As of 25th May 2018, much will have changed regarding General Data Protection Regulation (GDPR) compliance and your business telephone system.
One key area of consideration is compliance for Call Recording.
Businesses wishing to record calls will be required to actively justify legality, by demonstrating the purpose fulfils any of the following six conditions:
- The people involved in the call have given consent to be recorded
- Recording is necessary for the fulfilment of a contract
- Recording is necessary for fulfilling a legal requirement
- Recording is necessary to protect the interests of one or more participants
- Recording is in the public interest, or necessary for the exercise of official authority
- Recording is in the legitimate interests of the recorder, unless those interests are overridden by the interests of the participants in the call
This means that businesses who use Call Recording need to have drawn up specific policies and procedures outlining which of the processing conditions above they believe applies to them and where necessary explain how they will gain consent from participants.
What is more, if your business uses call recording you will need to consider and be clear as to which of the above 6 conditions applies to your business, or to specific types of calls.
As an example, for general call recording to monitor service levels or training staff in a contact centre, options 1 and 6 will apply. However, as the ‘legitimate interests’ of a business to evaluate customer service are unlikely to outweigh the interests of personal privacy under new regulations, in reality that only leaves gaining consent (option 1) from all participants as a necessary requirement.
Businesses should therefore look at how consent is requested and provided and how this consent can be captured for audit purposes.
Another consideration is what happens if the caller does not give consent?
Let’s look at some typical scenarios.
An auto attendant message should inform the customer that their call will be recorded, but only if they wish to be recorded. Customers should inform the person taking their call of their decision regarding consent for call recording when the call is answered. At the point that consent is not granted, the call receiver needs to be clear as to how they can stop and delete recording thus far or how they will attend to the full deletion after the call has been terminated. There should also be policy in place to record that consent to record has not been granted, for future reference and audit trail.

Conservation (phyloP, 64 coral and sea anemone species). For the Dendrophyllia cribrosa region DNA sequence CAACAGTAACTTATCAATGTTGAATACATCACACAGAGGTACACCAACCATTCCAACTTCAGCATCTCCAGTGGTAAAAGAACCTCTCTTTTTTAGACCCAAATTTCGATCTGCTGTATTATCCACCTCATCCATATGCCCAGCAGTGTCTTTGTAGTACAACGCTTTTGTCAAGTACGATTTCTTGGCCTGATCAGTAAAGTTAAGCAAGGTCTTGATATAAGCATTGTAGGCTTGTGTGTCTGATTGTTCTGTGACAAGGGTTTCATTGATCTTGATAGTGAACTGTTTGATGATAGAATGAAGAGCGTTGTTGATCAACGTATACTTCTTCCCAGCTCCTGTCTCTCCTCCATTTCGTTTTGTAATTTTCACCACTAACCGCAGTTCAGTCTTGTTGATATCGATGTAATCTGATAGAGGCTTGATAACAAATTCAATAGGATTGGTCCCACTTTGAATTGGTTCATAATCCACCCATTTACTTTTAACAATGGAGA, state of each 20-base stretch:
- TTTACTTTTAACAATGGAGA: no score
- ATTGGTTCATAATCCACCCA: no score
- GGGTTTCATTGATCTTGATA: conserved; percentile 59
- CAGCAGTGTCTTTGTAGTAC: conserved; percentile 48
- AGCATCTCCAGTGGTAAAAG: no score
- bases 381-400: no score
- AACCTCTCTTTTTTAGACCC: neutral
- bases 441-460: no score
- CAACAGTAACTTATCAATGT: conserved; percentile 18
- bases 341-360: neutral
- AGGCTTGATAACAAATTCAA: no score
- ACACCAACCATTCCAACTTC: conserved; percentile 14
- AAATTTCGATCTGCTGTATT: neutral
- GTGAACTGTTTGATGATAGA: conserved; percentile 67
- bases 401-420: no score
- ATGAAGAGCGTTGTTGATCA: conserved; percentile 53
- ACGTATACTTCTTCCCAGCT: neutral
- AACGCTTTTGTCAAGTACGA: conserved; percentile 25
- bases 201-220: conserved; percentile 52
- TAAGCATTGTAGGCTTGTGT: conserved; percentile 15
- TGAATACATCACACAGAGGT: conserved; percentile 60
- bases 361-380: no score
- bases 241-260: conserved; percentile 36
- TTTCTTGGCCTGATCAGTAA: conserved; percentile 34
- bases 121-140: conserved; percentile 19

When you make an outbound call via a system that has continual Call Recording enabled, you must ask for explicit consent from the caller before the call can be recorded. If explicit consent is not granted you cannot record unless it falls under points 2, 3, 4, or 5. If these points are not fulfilled the caller should to be clear as to how they can stop and delete recording thus far or how they will attend to the full deletion after the call has been terminated. There should also be policy in place to record that consent to record has not been granted, for future reference and audit trail.
Internal staff calls
It is advised that businesses should within their employment contract include a clause that states that the use of a business telephone may result in the call being recorded. If staff members wish to make a private or personal call, using a personal phone is recommended.
Should you need fully compliant call recording software, that provides the ability to manage preferences ‘in call’ with a full post call audit trail, then do not hesitate to contact the team here at Evoke Telecom Services on 01509 278278 or by email at [email protected] who will be pleased to help.